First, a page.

Fabio Da Silva, the ‘technically better one‘ of the Brazilian twin brothers scored the fourth and final goal in a 4-0 rout against a hapless Norwich City in the league cup 4th round on the tuesday night to take Manchester United into the quarter final. Well. One could of think of the boy as to why he couldn’t solidify his position in the side, when his brother Rafael – the hardworking one has gone on from strength to strength since, having made that right back position his own. Fabio did famously make it to the starting 11 in the champions league final 2011, which we lost to FC Barcelona. But since then he didn’t get involved in the Manchester United team as much as he’d have liked to and as a result he went on loan to QPR in the 2012-13 season for more playing time.
Fabio’s statistics in the last two years with two different teams show a decent rise in form, if not spectacular. Despite the fact that a couple of calf niggles had played a part in him not involving with Manchester United much in the early years, he will certainly have to work his way through to the Manchester United’s first team, impress David Moyes in the reserve games (which he is doing lately) and a few solid performances with the first team – 8/10 performances to justify his claim.
In the 2011-12 season with Manchester United, Fabio just started 2 games and came on as a substitute in 3 others, so that makes it 5 involved in total and 246 minutes on the pitch. His tackle success rate of 70% is fair (Evra – 76% in that season) and for his height, he’s won close 45% of the aerial 50-50s he was involved in. A total of 7 interceptions in all of 246 minutes on the pitch is quite an average statistic though but it is his ability to venture forward was what he was bought for. Out of the 121 passes in open play attempted, he did get 102 of them accurate with more than half of them forward. He did create 3 chances in all the 5 games he was involved in, a stat he would not be proud of considering the involvement of wide players in Manchester United’s game.
In 2012-13, he was on loan with Queen’s Park Rangers in order to get more playing time, who would get themselves relegated at the end of the season. He started a fair amount of games though under Mark Hughes (Sacked in November) and Harry Redknapp. He played 1133 minutes in total that included 13 starts and 8 as a substitute. His tackle success rate and the already talked about aerial 50-50s have improved considerably, averaging close to 78% and 60% respectively. However it’s his passing that’s let him down a bit. A 70% pass completion rate compared to the 83% the previous season partly due to the calf injury he had to endure in the middle of the season.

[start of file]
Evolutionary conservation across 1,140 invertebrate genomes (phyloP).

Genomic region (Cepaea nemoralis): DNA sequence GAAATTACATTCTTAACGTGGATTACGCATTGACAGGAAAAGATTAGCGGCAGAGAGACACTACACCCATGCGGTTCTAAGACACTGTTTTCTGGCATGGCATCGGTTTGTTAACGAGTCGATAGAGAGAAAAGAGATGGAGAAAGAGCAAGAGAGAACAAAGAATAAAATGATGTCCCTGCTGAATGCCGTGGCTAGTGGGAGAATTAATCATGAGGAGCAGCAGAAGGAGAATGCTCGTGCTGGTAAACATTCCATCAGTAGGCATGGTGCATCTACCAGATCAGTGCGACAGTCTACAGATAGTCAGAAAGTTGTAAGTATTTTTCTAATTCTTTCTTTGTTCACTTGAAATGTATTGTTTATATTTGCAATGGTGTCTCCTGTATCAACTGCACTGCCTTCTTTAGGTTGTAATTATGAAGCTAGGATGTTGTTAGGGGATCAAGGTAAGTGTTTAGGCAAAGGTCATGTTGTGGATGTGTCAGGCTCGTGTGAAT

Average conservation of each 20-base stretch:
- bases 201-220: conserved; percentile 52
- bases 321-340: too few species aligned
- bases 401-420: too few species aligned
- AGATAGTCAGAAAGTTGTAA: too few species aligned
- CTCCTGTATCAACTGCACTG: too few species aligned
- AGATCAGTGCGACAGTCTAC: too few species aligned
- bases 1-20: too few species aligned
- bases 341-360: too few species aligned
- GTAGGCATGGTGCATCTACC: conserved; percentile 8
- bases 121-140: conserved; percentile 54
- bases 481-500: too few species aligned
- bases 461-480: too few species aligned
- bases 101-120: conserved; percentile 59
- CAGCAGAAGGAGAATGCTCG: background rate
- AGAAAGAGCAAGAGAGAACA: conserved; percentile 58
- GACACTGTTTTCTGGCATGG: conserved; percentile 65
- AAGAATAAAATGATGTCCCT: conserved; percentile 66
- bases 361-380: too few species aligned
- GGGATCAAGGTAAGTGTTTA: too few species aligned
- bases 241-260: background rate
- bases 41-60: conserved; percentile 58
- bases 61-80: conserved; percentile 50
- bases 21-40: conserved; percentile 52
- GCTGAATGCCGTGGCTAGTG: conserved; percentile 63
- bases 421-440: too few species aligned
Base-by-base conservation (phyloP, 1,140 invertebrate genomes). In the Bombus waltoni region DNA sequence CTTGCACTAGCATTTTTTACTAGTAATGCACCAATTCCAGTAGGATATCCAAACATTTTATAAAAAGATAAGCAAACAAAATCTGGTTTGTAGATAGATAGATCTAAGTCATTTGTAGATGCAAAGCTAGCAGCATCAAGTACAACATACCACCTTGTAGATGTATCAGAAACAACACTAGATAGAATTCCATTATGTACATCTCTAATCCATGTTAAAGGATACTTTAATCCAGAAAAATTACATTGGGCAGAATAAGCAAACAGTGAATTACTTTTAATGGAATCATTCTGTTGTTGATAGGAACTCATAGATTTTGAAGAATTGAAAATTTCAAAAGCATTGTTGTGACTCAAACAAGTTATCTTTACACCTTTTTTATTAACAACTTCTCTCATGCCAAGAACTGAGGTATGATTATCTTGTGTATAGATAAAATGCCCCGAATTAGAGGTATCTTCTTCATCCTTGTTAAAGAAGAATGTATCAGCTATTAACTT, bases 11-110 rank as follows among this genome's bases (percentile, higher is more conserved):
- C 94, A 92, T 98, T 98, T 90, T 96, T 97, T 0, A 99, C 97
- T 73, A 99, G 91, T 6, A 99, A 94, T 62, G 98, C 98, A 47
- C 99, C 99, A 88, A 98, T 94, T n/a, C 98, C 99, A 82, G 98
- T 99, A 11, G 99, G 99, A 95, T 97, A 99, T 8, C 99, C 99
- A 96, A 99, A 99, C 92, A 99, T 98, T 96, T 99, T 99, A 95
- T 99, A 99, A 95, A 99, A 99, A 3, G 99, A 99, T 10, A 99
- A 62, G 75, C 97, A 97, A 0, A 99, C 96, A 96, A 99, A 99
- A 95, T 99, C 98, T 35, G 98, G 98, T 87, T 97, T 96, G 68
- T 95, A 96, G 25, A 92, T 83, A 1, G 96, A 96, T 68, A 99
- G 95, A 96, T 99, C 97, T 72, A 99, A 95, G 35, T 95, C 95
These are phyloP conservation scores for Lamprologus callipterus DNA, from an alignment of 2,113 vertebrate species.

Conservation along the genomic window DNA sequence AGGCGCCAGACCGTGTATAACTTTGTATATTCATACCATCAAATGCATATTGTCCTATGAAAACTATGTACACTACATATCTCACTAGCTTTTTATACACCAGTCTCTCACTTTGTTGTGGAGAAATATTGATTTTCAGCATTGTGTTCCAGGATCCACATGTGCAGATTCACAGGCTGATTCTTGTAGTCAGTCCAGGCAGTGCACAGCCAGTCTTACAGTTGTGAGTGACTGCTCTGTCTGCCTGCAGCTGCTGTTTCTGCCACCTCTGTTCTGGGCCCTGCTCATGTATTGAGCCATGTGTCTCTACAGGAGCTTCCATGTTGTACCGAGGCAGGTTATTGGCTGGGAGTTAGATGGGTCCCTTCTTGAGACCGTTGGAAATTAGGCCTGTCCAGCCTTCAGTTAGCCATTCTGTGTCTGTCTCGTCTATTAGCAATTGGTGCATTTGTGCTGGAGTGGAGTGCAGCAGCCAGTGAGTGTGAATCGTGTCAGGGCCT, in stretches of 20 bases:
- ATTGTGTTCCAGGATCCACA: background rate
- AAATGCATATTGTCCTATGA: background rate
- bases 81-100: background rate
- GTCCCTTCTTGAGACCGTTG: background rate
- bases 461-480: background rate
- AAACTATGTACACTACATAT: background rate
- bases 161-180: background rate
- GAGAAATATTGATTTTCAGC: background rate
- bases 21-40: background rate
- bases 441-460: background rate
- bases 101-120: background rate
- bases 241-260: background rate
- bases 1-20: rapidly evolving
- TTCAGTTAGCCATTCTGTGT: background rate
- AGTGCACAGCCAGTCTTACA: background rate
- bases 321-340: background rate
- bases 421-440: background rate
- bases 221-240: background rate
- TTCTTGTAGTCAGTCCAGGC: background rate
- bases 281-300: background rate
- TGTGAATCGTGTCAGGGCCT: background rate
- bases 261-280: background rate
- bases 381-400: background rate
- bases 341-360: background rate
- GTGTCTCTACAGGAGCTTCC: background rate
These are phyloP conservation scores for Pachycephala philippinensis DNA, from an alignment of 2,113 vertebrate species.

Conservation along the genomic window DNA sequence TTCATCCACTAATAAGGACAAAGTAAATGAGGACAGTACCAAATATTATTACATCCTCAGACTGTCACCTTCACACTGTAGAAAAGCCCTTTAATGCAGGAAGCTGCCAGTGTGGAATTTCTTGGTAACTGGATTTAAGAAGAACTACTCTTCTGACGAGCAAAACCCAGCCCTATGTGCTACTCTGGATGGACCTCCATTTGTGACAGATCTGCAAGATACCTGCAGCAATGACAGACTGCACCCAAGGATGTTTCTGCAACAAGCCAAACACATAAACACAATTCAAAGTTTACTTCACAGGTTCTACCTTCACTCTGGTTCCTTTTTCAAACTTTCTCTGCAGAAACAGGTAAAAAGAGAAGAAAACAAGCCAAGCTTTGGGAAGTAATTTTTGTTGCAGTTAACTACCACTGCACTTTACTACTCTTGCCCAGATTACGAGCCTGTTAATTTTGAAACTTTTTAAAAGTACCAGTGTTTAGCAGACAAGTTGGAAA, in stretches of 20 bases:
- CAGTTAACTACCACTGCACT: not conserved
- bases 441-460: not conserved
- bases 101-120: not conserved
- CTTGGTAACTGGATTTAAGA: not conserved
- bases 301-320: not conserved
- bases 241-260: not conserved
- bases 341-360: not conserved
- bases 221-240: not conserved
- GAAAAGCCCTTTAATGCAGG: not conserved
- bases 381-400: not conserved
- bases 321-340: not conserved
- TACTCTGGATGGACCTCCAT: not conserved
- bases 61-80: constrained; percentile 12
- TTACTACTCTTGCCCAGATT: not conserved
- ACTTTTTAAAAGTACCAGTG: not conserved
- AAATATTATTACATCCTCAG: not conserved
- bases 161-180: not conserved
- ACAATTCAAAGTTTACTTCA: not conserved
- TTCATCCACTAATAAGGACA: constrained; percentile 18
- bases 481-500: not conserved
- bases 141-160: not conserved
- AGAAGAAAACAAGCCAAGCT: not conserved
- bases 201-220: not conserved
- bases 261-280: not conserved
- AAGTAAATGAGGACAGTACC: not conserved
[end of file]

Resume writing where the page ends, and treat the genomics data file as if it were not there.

Much of last season’s defensive weaknesses were masked by our strikers – especially this Dutchman Robin Van Persie. With Evra not getting any younger and Buttner not particularly impressive when it comes to defending, I feel David Moyes should give Fabio the nod, starting him in the fringe games at least, in order to shape him up for the future. As much as it’d help him regain confidence in his abilities, it’d Rafael too in focusing on his own game since both these guys care for each other.
Having had two brothers, Gary and Phil Neville, occupying both full-back positions before and with Patrice Evra’s career coming to an end, there is no reason why Rafael and Fabio cannot become our next set of marauding full-backs, if Fabio is given more opportunities to prove himself. With David Moyes looking to buy a left-back in January, that dream looks farfetched. Fabio has already hinted the Stretford end and the rest of the supporters that he is looking for a move away from the club by that “Thank you for everything” celebration.
Having been with the club since 15, having snubbed Arsenal in the process, these guys more than just epitomize the club and its never-say-die spirit. I’d love him to stay at the club, show some more patience, which he has shown already and perform when he gets the nod. Because these twins have always been together and nobody would want that bond to get disrupted for all we know.